There’s a flat lay photo craze happening in the design industry at the moment thanks to the wonderful world of Instagram. They’re like the ‘selfies’ for products really. Just do a search for #flatlay on Instagram and you’ll find 332,000 flat lay styled photos and counting.
What on earth is a flat lay some of you might be asking, well, simply put, they’re just a photo taken from directly overhead, looking down on all of your items on a flat surface.
Whether it be for photos for your website homepage, an email newsletter, sending to journalists, printed catalogue or some social media posts – a good flat lay photo can be the perfect way to give visual insight into your style and really tell a story for your customers in an easy and stylish way. Not only that, they’re actually really easy to pull off on your mobile phone and can be nice and quick to pull together last minute, without much space needed.
There are some different approaches when it comes to flat lay styling:
Busy and casual –
(via Resident GP)
Single colour focus –
(via Zohi Interiors)
Minimal – (via Cranmore Home)
Structured and evenly spaced – (via kikki.K)
A few tips for mastering a great flat lay photo:
1 – Decide on a story. Pick a colour theme, a style, a feel, and run with that for all of the items shown in the photo. You want to tell a story
2 – Find some natural lighting. Taking photos from overhead can be tricky indoors as you’ll be sure to encounter annoying shadows. Instead, set up your flat lay near a window and you’ll notice the soft natural light will work wonders.
3 – The rule of thirds. A photography term to help with product positioning. The idea is if you imagine your photo has been divided into 3 rows and 3 columns, so 9 even boxes, the idea is that if you place your items along these lines, in particular where they intersect, it can really help the photo visually and draw the viewer in. It’s tricky at first but play around with it and you’ll see your photos improve.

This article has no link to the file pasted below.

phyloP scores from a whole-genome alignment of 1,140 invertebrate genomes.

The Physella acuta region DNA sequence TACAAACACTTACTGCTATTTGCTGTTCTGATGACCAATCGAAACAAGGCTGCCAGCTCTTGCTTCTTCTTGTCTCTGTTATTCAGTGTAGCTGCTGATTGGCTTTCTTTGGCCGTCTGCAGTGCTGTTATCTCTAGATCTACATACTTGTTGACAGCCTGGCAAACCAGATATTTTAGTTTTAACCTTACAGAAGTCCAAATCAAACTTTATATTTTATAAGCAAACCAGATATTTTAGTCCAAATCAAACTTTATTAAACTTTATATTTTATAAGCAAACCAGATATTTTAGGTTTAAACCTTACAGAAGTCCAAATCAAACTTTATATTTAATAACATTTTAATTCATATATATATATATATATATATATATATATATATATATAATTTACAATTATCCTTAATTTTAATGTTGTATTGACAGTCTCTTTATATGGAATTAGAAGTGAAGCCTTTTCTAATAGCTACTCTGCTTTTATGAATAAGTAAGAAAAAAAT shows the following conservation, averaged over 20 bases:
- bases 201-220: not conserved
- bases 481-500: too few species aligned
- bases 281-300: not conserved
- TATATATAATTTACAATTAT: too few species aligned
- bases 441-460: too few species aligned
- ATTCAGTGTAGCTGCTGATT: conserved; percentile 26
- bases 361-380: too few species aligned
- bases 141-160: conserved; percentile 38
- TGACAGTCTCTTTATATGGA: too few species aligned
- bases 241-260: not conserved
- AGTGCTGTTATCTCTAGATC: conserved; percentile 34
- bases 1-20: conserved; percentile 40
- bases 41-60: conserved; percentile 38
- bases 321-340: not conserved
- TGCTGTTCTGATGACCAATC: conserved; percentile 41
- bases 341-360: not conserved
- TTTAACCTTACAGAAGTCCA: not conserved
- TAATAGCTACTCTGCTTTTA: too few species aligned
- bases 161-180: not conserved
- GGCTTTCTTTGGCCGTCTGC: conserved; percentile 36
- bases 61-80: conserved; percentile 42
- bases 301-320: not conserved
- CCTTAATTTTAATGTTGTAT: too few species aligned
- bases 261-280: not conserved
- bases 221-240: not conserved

4 – Crop in. More often than not, flay lays look better when some items aren’t shown in their entirety. So play around with some products just poking in the photo.
5 – Play around with backgrounds. White backgrounds are always a good option but also try experimenting with different surfaces like wooden or concrete floors, some paper or linen for example. Simple, non patterned backgrounds work best usually, but if you only have a couple of items in your photo maybe try a fun printed backdrop to grab peoples attention.
6 – Include items not for sale. Adding some random elements like flowers, leaves, food, textures etc can really help to tell your story and give the feel you’re after which represents your brand or the collection.
Now that you’re armed with the basics you have no excuse to get our there and start snapping some fun new content for your customers!